That changes annually, based on national wage trends. In 2021, people who reach full retirement age (FRA) — the age at which you qualify for 100 percent of the benefit calculated from your earnings record — can earn up to $50,520 without losing benefits. Above that amount, Social Security will deduct $1 for every $3 in income. But Social Security only factors in money you earned before you hit FRA; after that, you get your full monthly benefit payment, no matter how much you earn from work.
Here’s an example: You claimed Social Security benefits in 2019 and will attain full retirement age in July 2021. From January through June 2021, your work income totals $55,000. Social Security would deduct $1,493 from your benefits payable for January through June — one-third of the difference between $50,520 and $55,000. Any income from the second half of the year is not counted. You can collect your full benefit from July on, regardless of your earnings, because you are at full retirement age.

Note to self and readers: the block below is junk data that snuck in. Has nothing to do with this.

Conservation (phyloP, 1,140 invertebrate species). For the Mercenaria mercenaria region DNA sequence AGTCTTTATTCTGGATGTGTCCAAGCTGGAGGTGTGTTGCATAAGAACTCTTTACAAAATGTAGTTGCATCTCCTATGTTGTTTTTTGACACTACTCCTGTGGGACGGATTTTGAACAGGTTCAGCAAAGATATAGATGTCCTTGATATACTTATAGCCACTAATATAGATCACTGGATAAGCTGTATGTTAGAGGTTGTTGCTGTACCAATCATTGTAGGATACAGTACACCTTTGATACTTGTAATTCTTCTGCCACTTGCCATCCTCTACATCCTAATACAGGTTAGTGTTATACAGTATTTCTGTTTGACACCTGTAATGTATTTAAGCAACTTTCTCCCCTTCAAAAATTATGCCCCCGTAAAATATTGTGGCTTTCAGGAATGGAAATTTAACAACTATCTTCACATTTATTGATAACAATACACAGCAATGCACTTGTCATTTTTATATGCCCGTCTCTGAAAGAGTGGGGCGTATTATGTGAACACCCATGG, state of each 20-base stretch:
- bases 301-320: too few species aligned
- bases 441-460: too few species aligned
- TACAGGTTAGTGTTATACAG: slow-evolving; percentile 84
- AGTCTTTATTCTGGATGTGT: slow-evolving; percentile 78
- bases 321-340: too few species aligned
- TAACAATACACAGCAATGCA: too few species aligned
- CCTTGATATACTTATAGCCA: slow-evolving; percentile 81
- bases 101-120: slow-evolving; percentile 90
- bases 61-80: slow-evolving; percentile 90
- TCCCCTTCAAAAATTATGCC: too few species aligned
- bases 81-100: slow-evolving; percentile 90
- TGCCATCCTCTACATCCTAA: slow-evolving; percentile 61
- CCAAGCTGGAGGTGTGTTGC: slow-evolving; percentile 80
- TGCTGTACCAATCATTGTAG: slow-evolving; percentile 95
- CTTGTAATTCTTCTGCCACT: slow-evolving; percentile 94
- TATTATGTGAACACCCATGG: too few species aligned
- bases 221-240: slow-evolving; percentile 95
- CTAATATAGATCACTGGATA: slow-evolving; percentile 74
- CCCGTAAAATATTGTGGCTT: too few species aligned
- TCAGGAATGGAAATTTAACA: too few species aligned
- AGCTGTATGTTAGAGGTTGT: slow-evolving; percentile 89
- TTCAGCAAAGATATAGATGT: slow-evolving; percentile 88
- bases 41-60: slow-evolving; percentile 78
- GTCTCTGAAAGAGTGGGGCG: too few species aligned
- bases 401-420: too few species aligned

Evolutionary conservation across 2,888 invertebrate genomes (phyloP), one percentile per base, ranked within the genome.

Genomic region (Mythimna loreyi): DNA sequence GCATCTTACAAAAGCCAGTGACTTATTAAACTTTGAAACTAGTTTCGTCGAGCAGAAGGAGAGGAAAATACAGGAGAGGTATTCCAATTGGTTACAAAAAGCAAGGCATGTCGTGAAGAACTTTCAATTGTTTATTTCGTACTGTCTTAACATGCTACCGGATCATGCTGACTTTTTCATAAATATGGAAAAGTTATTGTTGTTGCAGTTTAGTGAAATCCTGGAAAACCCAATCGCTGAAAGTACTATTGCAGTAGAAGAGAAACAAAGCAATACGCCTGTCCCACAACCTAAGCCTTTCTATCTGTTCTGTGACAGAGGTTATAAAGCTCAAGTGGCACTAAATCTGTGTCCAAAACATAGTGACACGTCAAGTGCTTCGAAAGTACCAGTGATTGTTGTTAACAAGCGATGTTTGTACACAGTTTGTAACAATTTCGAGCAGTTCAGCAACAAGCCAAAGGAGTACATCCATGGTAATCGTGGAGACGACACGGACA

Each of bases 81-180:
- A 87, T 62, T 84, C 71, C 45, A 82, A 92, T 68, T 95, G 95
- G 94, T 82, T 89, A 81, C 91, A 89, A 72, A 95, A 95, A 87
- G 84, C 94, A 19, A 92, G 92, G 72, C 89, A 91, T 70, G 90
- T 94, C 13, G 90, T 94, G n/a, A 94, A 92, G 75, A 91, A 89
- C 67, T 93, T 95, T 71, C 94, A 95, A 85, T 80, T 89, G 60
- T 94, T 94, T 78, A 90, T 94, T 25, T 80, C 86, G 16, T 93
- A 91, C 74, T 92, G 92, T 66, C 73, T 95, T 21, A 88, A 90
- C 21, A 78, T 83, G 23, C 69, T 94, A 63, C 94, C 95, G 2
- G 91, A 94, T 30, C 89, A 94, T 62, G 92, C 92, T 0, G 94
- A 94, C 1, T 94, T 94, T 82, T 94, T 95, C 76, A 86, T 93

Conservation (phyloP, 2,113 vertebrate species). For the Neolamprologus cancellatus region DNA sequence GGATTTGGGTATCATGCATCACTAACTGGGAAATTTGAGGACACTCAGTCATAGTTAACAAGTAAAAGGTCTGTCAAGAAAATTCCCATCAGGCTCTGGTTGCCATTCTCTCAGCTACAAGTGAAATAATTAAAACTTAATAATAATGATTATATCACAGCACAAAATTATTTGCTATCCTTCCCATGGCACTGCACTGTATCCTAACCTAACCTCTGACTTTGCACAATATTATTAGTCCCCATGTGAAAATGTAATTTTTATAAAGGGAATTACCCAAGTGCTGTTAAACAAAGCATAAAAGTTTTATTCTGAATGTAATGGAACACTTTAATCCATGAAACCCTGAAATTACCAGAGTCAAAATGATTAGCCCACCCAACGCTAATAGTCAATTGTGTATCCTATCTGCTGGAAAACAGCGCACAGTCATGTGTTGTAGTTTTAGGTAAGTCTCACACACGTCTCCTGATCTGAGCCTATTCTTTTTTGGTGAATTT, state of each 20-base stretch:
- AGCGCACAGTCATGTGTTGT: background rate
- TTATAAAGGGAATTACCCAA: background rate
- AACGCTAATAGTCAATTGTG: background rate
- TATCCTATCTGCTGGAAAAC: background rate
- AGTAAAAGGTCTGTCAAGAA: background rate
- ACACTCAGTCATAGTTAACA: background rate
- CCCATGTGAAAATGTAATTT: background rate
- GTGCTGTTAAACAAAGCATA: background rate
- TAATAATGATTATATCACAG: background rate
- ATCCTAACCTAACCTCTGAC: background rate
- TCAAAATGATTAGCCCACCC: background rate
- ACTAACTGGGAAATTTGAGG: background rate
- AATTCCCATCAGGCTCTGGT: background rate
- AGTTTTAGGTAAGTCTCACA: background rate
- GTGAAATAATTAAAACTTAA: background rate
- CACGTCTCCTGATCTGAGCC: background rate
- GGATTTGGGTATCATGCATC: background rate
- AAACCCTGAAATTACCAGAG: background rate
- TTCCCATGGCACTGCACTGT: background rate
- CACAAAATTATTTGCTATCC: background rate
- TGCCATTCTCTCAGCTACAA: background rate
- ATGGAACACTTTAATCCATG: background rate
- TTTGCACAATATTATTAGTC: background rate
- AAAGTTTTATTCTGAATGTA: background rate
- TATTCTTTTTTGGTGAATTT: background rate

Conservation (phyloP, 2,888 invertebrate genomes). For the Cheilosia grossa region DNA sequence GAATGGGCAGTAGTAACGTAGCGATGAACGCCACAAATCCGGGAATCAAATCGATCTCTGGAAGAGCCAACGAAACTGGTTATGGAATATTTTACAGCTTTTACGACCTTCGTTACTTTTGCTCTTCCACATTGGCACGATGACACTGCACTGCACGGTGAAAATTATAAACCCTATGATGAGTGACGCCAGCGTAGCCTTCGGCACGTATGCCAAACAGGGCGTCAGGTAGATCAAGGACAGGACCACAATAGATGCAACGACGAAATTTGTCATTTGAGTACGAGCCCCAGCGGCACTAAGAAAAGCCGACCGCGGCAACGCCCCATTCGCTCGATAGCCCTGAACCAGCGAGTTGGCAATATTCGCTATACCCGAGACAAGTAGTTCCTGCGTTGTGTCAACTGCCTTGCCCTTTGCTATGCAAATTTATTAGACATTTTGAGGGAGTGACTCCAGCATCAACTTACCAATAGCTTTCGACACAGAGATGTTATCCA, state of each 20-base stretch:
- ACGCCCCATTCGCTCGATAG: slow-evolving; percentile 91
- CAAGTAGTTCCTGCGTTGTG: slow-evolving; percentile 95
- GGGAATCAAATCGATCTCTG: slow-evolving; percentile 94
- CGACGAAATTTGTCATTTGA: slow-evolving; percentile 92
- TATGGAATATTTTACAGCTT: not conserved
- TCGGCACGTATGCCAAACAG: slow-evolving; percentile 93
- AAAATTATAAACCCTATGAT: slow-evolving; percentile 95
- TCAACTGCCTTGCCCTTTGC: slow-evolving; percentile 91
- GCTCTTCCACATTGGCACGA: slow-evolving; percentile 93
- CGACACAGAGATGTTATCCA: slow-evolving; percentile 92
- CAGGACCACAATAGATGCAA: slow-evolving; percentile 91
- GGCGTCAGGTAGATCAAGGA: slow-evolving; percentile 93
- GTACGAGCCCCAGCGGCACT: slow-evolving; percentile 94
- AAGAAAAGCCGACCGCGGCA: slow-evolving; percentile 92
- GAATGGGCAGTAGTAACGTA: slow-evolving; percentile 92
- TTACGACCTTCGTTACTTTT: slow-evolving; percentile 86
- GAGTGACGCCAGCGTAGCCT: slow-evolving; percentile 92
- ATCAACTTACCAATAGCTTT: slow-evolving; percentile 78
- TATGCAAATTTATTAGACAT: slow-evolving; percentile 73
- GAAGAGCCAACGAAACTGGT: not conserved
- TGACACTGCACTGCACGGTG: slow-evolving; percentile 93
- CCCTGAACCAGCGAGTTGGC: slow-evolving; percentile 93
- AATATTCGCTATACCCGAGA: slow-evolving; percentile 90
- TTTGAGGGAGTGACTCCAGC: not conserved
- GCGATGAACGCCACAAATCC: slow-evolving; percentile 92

Keep in mind
- In the years before you reach FRA, your income is subject to more onerous withholding: $1 for every $2 in earnings above $18,960. For a quick check on how work income affects your retirement benefits, use Social Security’s Retirement Earnings Test Calculator.
- Working while collecting Social Security might lower your benefits before you hit full retirement age, but it might increase them in the long term. That’s because Social Security annually reviews your earnings record, and if that income ranks high in your career history, it will increase your benefits down the road.
Updated December 23, 2020
Find the answers to the most common Social Security questions such as when to claim, how to maximize your retirement benefits and more.